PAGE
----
48 Hours in Honolulu – Your Guide to the Hawaiian Capital
— 9 March 2017

48 Hours in Honolulu – Your Guide to the Hawaiian Capital

— 9 March 2017
Boss Hunting
Boss Hunting

The capital of the U.S. state of Hawaii and the gateway to the island chain, Honolulu features an eclectic mix of beaches, cuisine and Polynesian culture. While many visit Hawaii on extended stays, many use it as a stopover en route to the US mainland, stopping in Honolulu for some sun, surf and a taste of the iconic state capital. Here’s our guide to 48 hours in the vibrant epicentre of the Pacific.

Getting around

While public transport is cheap and plentiful in Honolulu, our preferred method for short trips is using Uber. Because Hawaii is a tourist mecca, car rental is abundant and is recommended if you plan on heading any further than Waikiki.

Cash or card?

Like the rest of the US, card is usually the preferred method of payment at any restaurant, hotel or retail or department store. However, the further you get out of Honolulu, the more cash will come in handy.


Leonard’s Bakery– Famous among locals and almost a rite of passage among travellers, Leonard’s is a Portuguese bakery famous for their malasadas. If you’re unfamiliar with Portuguese pastries, a malasada is a fried Portuguese doughnut without a hole, akin to our jam doughnuts in Australia. Founded in 1953, Leonard’s features a selection of fillings that are as good as you’ll find anywhere on the mainland, all only a stone’s throw from Waikiki. Our favourite is the haupia—or coconut—filling, but be warned—the lines and wait time here can be testing. Regardless, Leonard’s is a must stop regardless of your length of stay in Honolulu.

Uncle Clay’s House of Pure Aloha – While nestled in an unsophisticated strip mall (Aina Haina Shopping Centre) en route towards Hanauma Bay, don’t let appearances fool you. Uncle Clay’s fuses the best of Hawaii’s favourite dessert—shave ice—with a modern approach beyond the basic syrup flavours you’ll find at pop ups and food trucks around Oahu. Shave ice itself traces it’s history back to Japanese settlers, and is not to be confused with snow cones, which are just crushed ice. What sets Uncle Clay’s apart is the variety of all natural, locally-themed flavours that are all homemade and locally sourced, ensuring desserts feature ‘no artificial anything,’ living up to the ‘house of pure aloha’ title. Despite its location in eastern Honolulu, Uncle Clay’s is a great stop en route to or returning from Hanauma Bay or Koko Crater Trail. If you’re looking for the best shave ice in Hawaii, look no further.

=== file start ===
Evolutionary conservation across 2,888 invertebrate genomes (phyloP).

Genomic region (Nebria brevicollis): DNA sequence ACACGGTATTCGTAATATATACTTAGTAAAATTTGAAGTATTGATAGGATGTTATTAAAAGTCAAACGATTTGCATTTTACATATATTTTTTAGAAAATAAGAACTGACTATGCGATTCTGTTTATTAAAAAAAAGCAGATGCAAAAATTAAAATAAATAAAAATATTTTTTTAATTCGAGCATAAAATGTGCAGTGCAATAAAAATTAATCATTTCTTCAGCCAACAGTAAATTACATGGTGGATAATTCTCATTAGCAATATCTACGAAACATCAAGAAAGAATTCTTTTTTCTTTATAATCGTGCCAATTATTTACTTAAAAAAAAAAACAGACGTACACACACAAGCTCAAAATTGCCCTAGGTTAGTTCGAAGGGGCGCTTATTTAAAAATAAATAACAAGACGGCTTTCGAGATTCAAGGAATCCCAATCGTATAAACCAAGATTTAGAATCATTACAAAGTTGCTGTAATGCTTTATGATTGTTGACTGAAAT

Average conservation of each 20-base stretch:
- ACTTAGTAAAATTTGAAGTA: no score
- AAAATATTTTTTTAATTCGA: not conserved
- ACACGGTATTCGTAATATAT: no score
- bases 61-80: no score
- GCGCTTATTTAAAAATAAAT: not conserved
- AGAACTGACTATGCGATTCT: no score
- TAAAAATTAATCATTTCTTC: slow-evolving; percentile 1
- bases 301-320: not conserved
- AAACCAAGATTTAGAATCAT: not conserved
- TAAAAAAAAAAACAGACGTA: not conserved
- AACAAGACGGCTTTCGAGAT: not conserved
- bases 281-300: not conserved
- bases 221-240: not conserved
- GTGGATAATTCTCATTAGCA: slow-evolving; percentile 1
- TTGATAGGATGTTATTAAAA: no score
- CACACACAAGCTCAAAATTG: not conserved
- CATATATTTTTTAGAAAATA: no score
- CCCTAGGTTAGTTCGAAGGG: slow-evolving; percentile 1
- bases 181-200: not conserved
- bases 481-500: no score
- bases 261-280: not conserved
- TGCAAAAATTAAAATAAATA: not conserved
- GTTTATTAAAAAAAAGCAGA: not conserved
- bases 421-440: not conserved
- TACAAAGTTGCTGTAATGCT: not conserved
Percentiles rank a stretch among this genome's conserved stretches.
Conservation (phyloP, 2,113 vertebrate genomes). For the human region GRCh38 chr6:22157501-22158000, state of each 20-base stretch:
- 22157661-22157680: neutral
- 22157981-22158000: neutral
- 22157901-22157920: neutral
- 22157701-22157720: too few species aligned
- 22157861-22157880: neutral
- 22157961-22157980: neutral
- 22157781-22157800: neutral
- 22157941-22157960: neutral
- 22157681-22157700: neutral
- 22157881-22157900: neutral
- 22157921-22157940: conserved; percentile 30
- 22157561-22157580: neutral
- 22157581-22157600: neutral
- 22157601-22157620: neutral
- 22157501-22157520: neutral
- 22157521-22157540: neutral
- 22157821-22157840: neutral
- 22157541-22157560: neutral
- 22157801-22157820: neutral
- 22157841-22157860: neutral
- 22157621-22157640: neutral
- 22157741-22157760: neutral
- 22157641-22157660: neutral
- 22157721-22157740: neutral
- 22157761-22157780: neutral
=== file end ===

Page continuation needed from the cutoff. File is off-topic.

The Cheesecake Factory – Hardly needing an introduction, The Cheesecake Factory has established itself as another rite of passage among travellers, most notably Australians. Situated on the upmarket Kalakaua Avenue, TCF is famous for its huge serving sizes, its 250+ menu items (excluding desserts) and its plethora cheesecake options to enjoy in-house or take away. Anyone familiar with US travel will know of TCF’s reputation, and while it may not help the beach rig on Waikiki the next day, it’s a must stop in Honolulu regardless of whether you’re passing through or on an extended stay.


Ala Moana Centre – Billed as the largest open-air shopping mall in the world, Ala Moana is—believe it or not—the seventh largest shopping mall in the entire United States. This is no mean feat, and Ala Moana doesn’t disappoint with a huge range of designer options from Moncler to Vuitton, while department store options include Macy’s, Bloomingdale’s and our pick, Neiman Marcus. While Hawaii isn’t specifically known for shopping compared to the rest of the country, Honolulu surpasses expectation and Ala Moana is a key factor. Perfect for a morning or afternoon of shopping away from Waikiki.